After a mediation held in August 2021, a settlement in principle was reached between the Company and lead plaintiff in the Securities Class Action. The settlement has been executed and was preliminarily approved by the New Jersey Federal Court in February 2022. If the settlement is granted final approval, the Securities Class Action will be fully resolved and the matter will be dismissed. The Company has recorded a liability for the Securities Class Action, based on the agreed settlement amount and insurance coverage available.

On July 10, 2020, the first of three related shareholder derivative actions was filed in the New Jersey federal court on behalf of our Company against various present and former directors and officers. The case, which is captioned Salu v. Tritton, et al., Case No. 2:20-cv-08673-MCA-MAH (D.N.J.), asserts claims under §§ 10(b) and 20(a) of the Exchange Act and for breach of fiduciary duty, unjust enrichment, and waste of corporate assets under state law arising from the events underlying the securities class actions described above and from our repurchases of our own shares during the class period pled in the securities cases. The two other derivative actions, which assert similar claims, are captioned Grooms v. Tritton, et al., Case No. 2:20-cv-09610-SDW-RDW (D.N.J.) (filed July 29, 2020), and Mantia v. Fleming, et al., Case No. 2:20-cv-09763-MCA-MAH (D.N.J.) (filed July 31, 2020). On August 5, 2020, the court signed a stipulation by the parties in the Salu case to stay that action pending disposition of a motion to dismiss in the Securities Class Action, subject to various terms outlined in the stipulation. The parties in all three derivative cases have moved to consolidate them and to apply the Salu stay of proceedings to all three actions. The court granted the motion on October 14, 2020, but the stay was subsequently lifted. On January 4, 2022, the defendants filed a motion to dismiss this case.

On August 28, 2020, another related shareholder derivative action, captioned Schneider v. Tritton, et al., Index No. 516051/2020, was filed in the Supreme Court of the State of New York, County of Kings. The claims pled in the Schneider case are similar to those pled in the three federal derivative cases, except that the Schneider complaint does not plead claims under the Exchange Act. On September 21, 2020, the parties filed a stipulation seeking to stay that action pending disposition of a motion to dismiss in the securities class action, subject to various terms and conditions.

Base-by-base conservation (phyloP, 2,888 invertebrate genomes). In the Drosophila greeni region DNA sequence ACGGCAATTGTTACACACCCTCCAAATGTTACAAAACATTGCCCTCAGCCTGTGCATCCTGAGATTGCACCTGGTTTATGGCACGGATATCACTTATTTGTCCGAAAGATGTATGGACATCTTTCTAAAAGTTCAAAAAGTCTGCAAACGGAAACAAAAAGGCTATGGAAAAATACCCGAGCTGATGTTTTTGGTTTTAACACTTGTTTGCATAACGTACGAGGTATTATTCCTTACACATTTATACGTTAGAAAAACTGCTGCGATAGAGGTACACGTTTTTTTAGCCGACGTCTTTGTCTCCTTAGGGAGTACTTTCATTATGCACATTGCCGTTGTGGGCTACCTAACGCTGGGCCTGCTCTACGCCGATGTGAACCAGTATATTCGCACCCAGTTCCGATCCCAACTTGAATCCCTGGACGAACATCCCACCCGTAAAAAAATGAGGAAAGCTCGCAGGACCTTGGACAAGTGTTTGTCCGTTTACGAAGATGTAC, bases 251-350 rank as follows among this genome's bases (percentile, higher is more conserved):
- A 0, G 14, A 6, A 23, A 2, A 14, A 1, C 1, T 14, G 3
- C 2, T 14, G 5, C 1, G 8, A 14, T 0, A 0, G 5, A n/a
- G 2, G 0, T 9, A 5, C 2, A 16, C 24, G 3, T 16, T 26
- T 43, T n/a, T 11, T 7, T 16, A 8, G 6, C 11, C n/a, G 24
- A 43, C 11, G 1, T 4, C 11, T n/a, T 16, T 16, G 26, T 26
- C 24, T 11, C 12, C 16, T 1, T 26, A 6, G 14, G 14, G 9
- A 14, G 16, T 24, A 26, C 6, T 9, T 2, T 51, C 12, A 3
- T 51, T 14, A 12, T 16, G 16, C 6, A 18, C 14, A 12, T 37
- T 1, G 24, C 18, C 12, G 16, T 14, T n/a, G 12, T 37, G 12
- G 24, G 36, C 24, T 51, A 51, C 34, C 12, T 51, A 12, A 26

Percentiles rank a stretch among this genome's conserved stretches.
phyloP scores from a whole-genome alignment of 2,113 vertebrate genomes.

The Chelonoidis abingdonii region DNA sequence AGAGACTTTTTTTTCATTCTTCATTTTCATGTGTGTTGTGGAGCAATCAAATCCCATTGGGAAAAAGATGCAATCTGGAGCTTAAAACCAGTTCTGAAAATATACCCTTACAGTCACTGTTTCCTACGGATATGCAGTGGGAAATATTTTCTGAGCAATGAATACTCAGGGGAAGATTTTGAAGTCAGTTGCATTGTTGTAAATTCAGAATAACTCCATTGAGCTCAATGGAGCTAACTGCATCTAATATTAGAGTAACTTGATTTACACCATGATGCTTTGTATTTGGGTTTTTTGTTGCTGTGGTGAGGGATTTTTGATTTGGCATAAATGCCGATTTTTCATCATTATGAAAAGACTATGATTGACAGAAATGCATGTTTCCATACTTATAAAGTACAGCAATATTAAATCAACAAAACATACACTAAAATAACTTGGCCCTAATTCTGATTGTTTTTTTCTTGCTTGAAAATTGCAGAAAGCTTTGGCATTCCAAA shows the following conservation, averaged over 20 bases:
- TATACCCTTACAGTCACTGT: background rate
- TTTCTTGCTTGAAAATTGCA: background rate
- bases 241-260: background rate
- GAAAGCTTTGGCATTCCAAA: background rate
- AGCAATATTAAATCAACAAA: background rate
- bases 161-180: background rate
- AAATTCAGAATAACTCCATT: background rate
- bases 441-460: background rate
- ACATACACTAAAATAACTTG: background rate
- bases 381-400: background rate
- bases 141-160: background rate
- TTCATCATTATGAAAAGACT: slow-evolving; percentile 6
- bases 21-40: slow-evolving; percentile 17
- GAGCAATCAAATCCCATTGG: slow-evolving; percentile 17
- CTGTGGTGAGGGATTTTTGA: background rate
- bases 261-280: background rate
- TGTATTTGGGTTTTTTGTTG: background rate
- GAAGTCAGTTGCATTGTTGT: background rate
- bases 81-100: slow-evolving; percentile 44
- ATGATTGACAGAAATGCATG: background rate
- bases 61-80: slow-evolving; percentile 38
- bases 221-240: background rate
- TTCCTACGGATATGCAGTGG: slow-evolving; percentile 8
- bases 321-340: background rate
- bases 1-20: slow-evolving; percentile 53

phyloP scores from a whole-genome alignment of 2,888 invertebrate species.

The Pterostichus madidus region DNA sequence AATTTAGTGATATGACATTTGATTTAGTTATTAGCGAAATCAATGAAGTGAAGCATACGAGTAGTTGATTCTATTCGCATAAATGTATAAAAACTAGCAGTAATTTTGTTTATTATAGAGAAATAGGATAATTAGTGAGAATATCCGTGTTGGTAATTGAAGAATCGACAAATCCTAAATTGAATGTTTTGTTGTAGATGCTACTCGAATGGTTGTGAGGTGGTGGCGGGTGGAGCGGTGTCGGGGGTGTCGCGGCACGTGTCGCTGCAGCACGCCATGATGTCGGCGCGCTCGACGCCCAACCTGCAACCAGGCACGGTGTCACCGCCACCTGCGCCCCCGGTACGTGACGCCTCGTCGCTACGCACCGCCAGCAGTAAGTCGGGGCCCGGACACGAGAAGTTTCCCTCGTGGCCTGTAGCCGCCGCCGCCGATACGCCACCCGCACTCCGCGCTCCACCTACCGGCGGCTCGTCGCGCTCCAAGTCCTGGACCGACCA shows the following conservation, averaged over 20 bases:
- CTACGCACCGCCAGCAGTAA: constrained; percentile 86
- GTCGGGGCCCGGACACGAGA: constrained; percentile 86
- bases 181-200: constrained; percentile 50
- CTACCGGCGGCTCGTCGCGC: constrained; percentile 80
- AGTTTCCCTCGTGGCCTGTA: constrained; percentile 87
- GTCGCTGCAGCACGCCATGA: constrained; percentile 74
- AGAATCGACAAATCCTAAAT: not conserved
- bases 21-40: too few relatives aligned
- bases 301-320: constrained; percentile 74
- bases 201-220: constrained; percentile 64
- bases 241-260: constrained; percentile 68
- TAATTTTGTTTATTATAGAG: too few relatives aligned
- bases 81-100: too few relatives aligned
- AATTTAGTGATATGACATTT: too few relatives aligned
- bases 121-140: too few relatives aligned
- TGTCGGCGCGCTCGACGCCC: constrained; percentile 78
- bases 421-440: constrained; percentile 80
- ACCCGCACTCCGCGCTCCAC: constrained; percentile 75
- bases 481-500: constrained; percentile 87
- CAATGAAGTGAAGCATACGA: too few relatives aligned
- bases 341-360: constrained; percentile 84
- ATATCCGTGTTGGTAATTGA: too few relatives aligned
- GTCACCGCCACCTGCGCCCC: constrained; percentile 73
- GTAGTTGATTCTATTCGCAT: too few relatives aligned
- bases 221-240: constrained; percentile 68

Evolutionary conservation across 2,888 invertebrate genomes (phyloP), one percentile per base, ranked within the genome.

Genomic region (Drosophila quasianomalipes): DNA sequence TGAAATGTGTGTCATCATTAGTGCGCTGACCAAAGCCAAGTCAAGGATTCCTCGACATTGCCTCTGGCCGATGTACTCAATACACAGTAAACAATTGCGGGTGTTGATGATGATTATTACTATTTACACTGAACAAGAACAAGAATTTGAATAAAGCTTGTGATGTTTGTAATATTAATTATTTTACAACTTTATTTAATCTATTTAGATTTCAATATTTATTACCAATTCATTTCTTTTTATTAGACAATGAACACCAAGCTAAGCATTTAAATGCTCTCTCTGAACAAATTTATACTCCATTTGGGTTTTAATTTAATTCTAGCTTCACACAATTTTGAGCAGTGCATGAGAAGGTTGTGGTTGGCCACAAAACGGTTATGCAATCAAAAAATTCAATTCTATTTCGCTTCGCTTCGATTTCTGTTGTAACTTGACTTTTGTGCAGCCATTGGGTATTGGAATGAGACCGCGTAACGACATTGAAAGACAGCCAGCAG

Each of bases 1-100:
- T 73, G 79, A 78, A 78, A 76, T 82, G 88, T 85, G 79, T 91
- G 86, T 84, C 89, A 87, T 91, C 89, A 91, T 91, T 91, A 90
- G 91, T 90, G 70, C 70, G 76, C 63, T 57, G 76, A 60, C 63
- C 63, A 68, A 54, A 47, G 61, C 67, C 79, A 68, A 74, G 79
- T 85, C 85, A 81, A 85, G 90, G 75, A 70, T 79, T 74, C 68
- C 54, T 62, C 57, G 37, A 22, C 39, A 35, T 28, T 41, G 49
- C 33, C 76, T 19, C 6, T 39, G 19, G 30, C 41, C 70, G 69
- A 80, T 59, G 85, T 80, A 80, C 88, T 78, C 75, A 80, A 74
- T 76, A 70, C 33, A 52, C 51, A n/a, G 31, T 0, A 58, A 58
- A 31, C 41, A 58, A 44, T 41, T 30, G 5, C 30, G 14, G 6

On June 11, 2021, an additional related derivative action was filed on behalf of the Company against certain present and former directors and officers. This Complaint is entitled Michael Anthony v Mark Tritton et. al., Index No. 514167/2021 and was filed in the Supreme Court of the State of New York, Kings County. The claims are essentially the same as in the other two derivative actions. On October 26, 2021, the court consolidated the Schneider and Anthony actions, and the plaintiffs subsequently filed a consolidated complaint. On January 10, 2022, the defendants filed a motion to dismiss this case.

The derivative cases were not included in the August 2021 settlement referred to above, but after mediation, a settlement in principle was reached subsequent to year-end. The settlement remains subject to documentation and must be approved by the Court.

While no assurance can be given as to the ultimate outcome of these matters, we do not believe that the final resolution will have a material adverse effect on the Company’s consolidated financial position, results or liquidity. We are also a party to various legal proceedings arising in the ordinary course of business, which we do not believe to be material to the Company’s consolidated financial position, results of operations or liquidity.
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ITEM 4 – MINE SAFETY DISCLOSURES
Not Applicable.
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PART II
ITEM 5 – MARKET FOR REGISTRANT’S COMMON EQUITY, RELATED SHAREHOLDER MATTERS AND ISSUER PURCHASES OF EQUITY SECURITIES

Our common stock is traded on The Nasdaq Global Select Market under the symbol BBBY. On March 26, 2022, there were approximately 1,600 shareholders of record of the common stock (without including individual participants in nominee security position listings). On March 26, 2022, the last reported sale price of the common stock was $22.59.

During Fiscal 2016, our Board of Directors authorized a quarterly dividend program. During Fiscal 2021, 2020, and 2019, total cash dividends of $0.7 million, $23.1 million, and $85.5 million were paid, respectively. As a result of the COVID-19 pandemic, in Fiscal 2020 we suspended our quarterly cash dividend payments to support plans to build long-term shareholder value and further strengthen our financial flexibility. Any quarterly cash dividends to be paid in the future are subject to the determination by the Board of Directors, based on an evaluation of our earnings, financial condition and requirements, business conditions and other factors.